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Letters to the editor on suitable funding, school welfare

  • Published Tuesday, Jan. 22, 2013, at 12 a.m.

Letters to the Editor

Include your full name, home address and phone number for verification purposes. All letters are edited for clarity and length; 200 words or fewer are best. Letters may be published in any format and become the property of The Eagle.

Mail: Letters to the Editor, The Wichita Eagle, 825 E. Douglas, Wichita, KS 67202

E-mail: letters@wichitaeagle.com

Fax: 316-269-6799

For more information, contact Phillip Brownlee at 316-268-6262, pbrownlee@wichitaeagle.com.

Suitable education funding at risk

“Explain cuts to students” (Jan. 18 Eagle Editorial) was a well-reasoned call for our legislators and the governor to do their constitutional duty in funding public education for all our children.

With 18 percent of Kansas schoolchildren living in poverty, it is particularly galling that the governor and his legislative allies seek changes to our laws to appoint political favorites to seats on our Court of Appeals and the Kansas Supreme Court. Our courts have consistently and correctly ordered state legislators to do something they do not want to do: perform their constitutional duty to fund suitable public education. If the governor gets his way, the constitutional right of children to a suitable public education can be overturned by his political appointees to the appellate courts and public schools further underfunded.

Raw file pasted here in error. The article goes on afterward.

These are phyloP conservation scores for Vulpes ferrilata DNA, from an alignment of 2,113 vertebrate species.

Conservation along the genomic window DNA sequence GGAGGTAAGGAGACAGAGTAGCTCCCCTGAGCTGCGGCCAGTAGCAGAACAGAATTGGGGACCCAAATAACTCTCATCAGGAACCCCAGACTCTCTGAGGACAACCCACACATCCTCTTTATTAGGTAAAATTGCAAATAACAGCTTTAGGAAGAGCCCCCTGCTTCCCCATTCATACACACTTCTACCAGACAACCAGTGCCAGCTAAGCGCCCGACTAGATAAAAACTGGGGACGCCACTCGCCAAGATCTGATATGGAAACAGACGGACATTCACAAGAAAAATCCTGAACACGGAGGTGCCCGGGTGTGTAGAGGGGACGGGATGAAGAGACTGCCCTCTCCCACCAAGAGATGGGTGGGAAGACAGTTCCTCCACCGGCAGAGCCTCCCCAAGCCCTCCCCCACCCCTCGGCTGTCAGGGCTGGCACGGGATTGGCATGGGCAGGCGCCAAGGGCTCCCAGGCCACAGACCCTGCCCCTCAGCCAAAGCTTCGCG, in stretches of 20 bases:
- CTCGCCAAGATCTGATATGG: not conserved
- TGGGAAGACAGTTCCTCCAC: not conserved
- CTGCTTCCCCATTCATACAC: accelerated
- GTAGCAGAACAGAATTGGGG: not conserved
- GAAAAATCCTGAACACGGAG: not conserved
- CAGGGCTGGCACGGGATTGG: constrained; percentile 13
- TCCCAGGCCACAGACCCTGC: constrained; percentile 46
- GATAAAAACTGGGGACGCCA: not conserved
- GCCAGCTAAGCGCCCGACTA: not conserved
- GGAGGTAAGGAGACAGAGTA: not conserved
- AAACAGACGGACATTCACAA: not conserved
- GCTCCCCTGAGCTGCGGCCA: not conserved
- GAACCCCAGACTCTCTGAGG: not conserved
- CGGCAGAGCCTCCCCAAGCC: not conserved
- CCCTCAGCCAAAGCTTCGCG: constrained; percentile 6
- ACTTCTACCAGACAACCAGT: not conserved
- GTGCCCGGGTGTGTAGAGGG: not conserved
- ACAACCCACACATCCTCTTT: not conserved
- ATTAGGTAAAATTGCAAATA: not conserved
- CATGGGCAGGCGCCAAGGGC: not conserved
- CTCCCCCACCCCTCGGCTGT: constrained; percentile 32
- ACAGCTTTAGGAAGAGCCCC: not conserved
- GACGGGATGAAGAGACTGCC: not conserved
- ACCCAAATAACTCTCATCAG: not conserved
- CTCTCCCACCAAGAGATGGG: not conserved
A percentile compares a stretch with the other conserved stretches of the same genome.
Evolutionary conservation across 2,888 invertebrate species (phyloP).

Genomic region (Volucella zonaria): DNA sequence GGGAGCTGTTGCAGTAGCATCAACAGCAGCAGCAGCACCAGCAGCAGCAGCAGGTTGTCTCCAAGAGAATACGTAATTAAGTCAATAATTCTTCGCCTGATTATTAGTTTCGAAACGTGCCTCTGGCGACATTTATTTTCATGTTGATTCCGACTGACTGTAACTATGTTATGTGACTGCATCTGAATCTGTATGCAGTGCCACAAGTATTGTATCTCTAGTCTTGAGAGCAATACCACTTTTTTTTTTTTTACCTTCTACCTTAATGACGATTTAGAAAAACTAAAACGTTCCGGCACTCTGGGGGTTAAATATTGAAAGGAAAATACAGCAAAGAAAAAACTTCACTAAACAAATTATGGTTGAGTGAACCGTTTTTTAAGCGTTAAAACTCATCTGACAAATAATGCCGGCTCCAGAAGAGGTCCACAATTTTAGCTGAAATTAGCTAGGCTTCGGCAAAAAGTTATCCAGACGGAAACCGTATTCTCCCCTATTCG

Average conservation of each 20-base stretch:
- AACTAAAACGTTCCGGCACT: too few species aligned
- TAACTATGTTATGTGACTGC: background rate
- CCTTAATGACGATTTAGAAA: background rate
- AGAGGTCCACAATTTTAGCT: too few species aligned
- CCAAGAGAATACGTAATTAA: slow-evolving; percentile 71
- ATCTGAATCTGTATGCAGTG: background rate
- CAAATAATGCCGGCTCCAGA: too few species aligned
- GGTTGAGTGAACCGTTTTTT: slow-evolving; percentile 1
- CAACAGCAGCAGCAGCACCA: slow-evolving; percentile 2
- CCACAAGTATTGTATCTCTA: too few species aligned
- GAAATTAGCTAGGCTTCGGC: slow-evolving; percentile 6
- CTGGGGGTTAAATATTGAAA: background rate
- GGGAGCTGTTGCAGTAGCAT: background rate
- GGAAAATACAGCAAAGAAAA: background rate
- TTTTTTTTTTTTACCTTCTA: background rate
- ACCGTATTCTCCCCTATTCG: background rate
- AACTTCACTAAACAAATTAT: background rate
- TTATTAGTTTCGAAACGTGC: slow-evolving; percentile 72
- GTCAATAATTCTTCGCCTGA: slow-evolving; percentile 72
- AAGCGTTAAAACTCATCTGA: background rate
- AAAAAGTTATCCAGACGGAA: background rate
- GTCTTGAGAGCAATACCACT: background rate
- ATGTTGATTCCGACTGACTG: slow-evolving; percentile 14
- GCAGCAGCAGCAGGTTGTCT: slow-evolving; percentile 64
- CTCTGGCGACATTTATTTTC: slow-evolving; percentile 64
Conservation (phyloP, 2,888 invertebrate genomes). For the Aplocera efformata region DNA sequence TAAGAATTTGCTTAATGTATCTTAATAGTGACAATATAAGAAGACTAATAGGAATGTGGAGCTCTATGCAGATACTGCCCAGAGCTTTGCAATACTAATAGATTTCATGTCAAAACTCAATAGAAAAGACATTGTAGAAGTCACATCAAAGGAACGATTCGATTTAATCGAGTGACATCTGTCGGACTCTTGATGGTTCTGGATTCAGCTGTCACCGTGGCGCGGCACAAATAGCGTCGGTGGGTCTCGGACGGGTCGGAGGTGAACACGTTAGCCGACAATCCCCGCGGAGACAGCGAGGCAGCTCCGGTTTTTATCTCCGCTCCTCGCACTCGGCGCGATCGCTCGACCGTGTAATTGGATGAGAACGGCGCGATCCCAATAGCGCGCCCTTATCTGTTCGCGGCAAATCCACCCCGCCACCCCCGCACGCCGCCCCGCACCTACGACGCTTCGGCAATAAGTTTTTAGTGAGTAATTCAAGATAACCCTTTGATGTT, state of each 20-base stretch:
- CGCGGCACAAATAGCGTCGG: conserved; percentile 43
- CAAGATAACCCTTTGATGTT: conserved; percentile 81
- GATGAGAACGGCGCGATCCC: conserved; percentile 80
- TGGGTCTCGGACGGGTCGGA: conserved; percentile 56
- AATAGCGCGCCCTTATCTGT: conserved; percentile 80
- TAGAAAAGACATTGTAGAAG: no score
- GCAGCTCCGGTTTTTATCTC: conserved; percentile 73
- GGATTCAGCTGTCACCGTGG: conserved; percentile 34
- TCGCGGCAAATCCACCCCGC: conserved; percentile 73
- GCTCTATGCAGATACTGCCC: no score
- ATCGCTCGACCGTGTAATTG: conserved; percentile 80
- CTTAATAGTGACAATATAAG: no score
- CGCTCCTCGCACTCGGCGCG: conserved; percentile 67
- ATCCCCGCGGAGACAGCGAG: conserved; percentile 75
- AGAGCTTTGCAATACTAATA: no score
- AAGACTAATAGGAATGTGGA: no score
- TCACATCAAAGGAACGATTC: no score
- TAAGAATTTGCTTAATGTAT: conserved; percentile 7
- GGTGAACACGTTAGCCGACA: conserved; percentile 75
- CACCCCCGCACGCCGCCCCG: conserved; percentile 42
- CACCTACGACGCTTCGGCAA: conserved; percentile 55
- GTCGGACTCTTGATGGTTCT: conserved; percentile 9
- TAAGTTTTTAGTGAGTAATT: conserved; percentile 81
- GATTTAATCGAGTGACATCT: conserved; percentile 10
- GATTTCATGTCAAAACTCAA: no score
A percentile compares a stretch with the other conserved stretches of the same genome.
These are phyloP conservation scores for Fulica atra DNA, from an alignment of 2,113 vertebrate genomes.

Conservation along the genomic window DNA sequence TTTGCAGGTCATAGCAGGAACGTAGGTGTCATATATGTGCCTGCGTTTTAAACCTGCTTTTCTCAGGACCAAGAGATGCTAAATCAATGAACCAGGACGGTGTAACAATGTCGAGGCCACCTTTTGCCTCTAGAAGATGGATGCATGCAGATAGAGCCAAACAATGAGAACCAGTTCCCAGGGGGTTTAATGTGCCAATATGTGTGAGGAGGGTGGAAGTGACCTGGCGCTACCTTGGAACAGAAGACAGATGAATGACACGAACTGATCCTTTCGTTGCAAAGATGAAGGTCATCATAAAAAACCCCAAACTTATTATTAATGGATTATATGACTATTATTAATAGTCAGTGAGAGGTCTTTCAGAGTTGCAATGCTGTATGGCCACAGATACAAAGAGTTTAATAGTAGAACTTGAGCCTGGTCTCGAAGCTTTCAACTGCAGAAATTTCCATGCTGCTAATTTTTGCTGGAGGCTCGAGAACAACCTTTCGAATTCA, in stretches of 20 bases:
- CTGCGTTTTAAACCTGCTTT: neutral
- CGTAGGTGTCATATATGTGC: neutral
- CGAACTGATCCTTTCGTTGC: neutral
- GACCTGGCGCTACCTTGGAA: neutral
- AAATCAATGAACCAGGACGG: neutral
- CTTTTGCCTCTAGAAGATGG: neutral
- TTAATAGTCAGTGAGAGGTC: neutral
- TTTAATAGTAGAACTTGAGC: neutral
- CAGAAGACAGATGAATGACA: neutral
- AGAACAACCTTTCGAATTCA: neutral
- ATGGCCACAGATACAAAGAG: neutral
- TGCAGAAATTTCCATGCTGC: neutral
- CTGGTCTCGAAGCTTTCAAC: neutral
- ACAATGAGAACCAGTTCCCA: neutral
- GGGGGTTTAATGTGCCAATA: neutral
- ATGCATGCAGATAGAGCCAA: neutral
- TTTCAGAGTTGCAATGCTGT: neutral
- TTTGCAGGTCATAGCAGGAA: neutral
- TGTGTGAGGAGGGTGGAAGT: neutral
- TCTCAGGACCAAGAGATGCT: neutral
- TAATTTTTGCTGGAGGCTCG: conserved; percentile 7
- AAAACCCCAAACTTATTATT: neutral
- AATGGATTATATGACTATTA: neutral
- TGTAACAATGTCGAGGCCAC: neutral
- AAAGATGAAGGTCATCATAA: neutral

With Texas as a role model, our governor thinks during a state budgetary drought he helped create that the money for Kansas public schools will grow on magical tax-cutting trees. I gladly pay taxes to help educate my neighbors’ children, and I commend The Eagle editorial board for exposing these shamelessly false political prophets pretending to lead us to a new prosperity by denying poor and middle-class kids a decent public education.



Not welfare

It appears that The Eagle editorial board now thinks that USD 259 needs to be the welfare program and provide food, shelter, clothes, plus school supplies, and that the state should increase the amount paid per student to provide it (“Explain cuts to students,” Jan. 18 Eagle Editorial). The school’s function is to educate. It is not a welfare program.

If families need assistance, the schools should certainly provide information on how to receive it. If families are not qualified to receive support from the state because of citizenship status, then the schools should give them information about those sources that can and do provide help from donation – not taxation.

Sending people to the correct place for assistance lessens the chance of fraud from those who attempt to receive aid from multiple support sources at taxpayers’ expense.



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